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Now, what do a small-time Alabama felon and a big-time prosecutor like Robert Mueller have in common? Well, a case brought by the felon and heard by the Supreme Court today could have implications for Mueller's investigation of President Trump and his associates. NPR legal affairs correspondent Nina Totenberg reports.
NINA TOTENBERG, BYLINE: Front and center in today's case is Terance Gamble. Seven years after he was convicted of robbery, Alabama charged him with violating a state law barring convicted felons from having a gun, and he was sentenced to a year in prison. But the federal government also charged him with illegal gun possession under federal law, and he was sentenced to three more years for the same crime. He claims that violates the Constitution's ban on subjecting a person to prosecution twice for the same offense.
But the federal government and most of the states point to longstanding Supreme Court precedents that allow separate sovereign governments, state and federal, to bring separate prosecutions for the same offense because their laws and their interests are different. And that brings us to the Mueller investigation. Erwin Chemerinsky, dean of the law school at the University of California, Berkeley, explains it this way.
ERWIN CHEMERINSKY: Underlying this case is the concern that if Donald Trump should issue pardons to people like Paul Manafort, would they still be able to be prosecuted in state court?
TOTENBERG: Such dual prosecutions, however, seemed on pretty firm ground after today's argument. At least five of the nine justices clearly expressed doubts about overruling the separate sovereigns rule. Only Justice Ginsburg openly criticized what she called its double whammy. But the argument did provide for a fascinating discussion of the role of precedent in Supreme Court decision-making. Hint - think Roe v. Wade or decisions upholding affirmative action in higher education.
Representing the Alabama defendant, lawyer Louis Chaiten said the text of the Constitution and the original understanding of the founders was that a person could not be tried twice for the same crime even if the first prosecution was in another country. Justice Alito - so let's say a group of American tourists are murdered by terrorists in a foreign country, and the terrorists are prosecuted in that country. It's not a sham prosecution, but an inept one. They're acquitted or get a light sentence. You're saying they could not be prosecuted in the United States afterwards?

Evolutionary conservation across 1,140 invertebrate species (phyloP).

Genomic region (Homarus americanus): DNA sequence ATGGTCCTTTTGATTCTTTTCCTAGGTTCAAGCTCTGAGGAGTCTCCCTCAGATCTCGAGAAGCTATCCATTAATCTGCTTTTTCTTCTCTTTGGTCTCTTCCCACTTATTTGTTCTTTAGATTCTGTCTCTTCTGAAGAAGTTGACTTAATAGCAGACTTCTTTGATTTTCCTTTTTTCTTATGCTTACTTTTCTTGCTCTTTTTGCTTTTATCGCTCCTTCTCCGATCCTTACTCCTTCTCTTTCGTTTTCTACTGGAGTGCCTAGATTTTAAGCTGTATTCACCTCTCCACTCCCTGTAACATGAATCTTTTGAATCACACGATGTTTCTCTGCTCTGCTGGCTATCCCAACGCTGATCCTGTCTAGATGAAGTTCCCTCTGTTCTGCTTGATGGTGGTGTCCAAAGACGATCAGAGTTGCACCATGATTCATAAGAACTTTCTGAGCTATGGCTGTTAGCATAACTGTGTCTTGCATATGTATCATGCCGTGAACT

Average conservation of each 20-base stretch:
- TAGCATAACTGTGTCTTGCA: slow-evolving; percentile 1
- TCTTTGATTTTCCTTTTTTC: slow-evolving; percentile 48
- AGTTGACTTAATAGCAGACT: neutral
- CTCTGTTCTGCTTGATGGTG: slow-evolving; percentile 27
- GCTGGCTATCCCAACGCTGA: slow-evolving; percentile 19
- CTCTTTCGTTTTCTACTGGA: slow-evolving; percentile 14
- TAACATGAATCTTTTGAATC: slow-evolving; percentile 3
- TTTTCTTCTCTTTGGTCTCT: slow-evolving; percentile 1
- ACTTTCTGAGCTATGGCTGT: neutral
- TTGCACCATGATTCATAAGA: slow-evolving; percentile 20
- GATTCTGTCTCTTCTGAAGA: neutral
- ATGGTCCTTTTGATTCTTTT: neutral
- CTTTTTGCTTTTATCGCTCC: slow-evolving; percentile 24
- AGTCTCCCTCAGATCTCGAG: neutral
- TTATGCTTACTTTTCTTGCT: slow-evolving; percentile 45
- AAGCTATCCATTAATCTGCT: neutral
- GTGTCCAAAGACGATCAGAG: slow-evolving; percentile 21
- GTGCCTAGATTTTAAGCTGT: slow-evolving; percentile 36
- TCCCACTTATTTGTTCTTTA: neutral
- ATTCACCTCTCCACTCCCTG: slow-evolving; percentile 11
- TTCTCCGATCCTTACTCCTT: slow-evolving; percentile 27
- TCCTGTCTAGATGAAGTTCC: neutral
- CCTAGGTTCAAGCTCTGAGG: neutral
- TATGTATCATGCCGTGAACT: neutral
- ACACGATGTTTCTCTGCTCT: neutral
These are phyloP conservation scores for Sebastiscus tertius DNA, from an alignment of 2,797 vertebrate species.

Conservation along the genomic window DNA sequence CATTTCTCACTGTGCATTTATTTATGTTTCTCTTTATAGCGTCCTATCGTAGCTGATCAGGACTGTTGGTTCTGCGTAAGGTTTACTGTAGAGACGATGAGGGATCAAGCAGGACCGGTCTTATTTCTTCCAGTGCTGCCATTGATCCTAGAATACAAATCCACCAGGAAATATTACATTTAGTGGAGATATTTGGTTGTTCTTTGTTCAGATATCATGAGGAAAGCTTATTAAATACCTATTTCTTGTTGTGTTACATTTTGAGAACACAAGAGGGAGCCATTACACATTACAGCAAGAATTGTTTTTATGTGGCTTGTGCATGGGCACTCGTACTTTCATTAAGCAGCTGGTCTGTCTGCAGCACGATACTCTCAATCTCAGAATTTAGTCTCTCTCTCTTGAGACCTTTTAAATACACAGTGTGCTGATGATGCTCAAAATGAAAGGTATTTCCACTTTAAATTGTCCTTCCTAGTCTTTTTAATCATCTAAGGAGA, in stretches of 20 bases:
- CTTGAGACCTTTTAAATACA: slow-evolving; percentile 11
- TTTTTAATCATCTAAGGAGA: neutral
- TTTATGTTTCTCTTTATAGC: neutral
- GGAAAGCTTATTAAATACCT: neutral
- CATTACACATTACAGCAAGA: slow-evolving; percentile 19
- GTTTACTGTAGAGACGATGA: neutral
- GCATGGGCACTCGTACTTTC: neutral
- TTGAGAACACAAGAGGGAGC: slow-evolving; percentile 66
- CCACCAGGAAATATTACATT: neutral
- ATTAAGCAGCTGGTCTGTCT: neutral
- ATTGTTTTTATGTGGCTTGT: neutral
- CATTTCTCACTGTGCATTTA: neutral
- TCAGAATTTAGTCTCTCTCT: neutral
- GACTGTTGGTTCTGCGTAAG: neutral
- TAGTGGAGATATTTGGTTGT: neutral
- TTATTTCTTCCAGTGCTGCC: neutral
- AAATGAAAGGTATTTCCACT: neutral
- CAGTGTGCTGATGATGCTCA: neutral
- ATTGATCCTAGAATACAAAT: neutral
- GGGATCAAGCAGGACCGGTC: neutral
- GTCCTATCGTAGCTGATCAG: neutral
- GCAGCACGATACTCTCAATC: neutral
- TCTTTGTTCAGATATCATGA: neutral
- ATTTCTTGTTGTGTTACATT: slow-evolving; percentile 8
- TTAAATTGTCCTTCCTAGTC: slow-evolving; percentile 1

Justice Kavanaugh - if a federal prosecution is part of the national security efforts of the United States, then your position would substantially hamper those efforts. Justice Kagan - the rule that we respect precedent, part of that, she said, is a kind of judicial humility where we say we're really uncomfortable throwing over a 170-year-old rule that 30 justices have approved just because we think we can do it better.
Justice Breyer - suppose you're right, and the dual sovereigns rule is wrong. Maybe other foundational decisions in our legal system are wrong. Maybe Marbury v. Madison was wrong. Look at the door we're opening up. Justice Gorsuch - even assuming we were wrong on this, of all the errors this court has made over the years, why this one? Why should we care about this one?
Defending the status quo today was Assistant Solicitor General Eric Feigin. He said there would be dire practical consequences if the court were to do away with the separate sovereigns rule. Justice Gorsuch - with the proliferation of federal crimes, shouldn't we be worried about the opportunity for the government to prosecute a second time whenever its unhappy about the result in a state case? In the past, we've relied on assurances that this would not be used in routine cases. But this case, at least to some eyes, looks pretty routine.
Lawyer Feigin pointed to the Justice Department policy that allows such second prosecutions in a relatively small number of cases, about 100 a year, he estimated. But possession of a large amount of marijuana is only a misdemeanor in California, he observed, while it's a federal felony. And an assault may look like just an assault to state authorities, but it may be part of an organized crime case for federal authorities.
As to Gamble's case, the gun case before the court, he said, the federal government got involved because the defendant got a very light jail term even though he used the gun to repeatedly terrorize his family. Nina Totenberg, NPR News, Washington.
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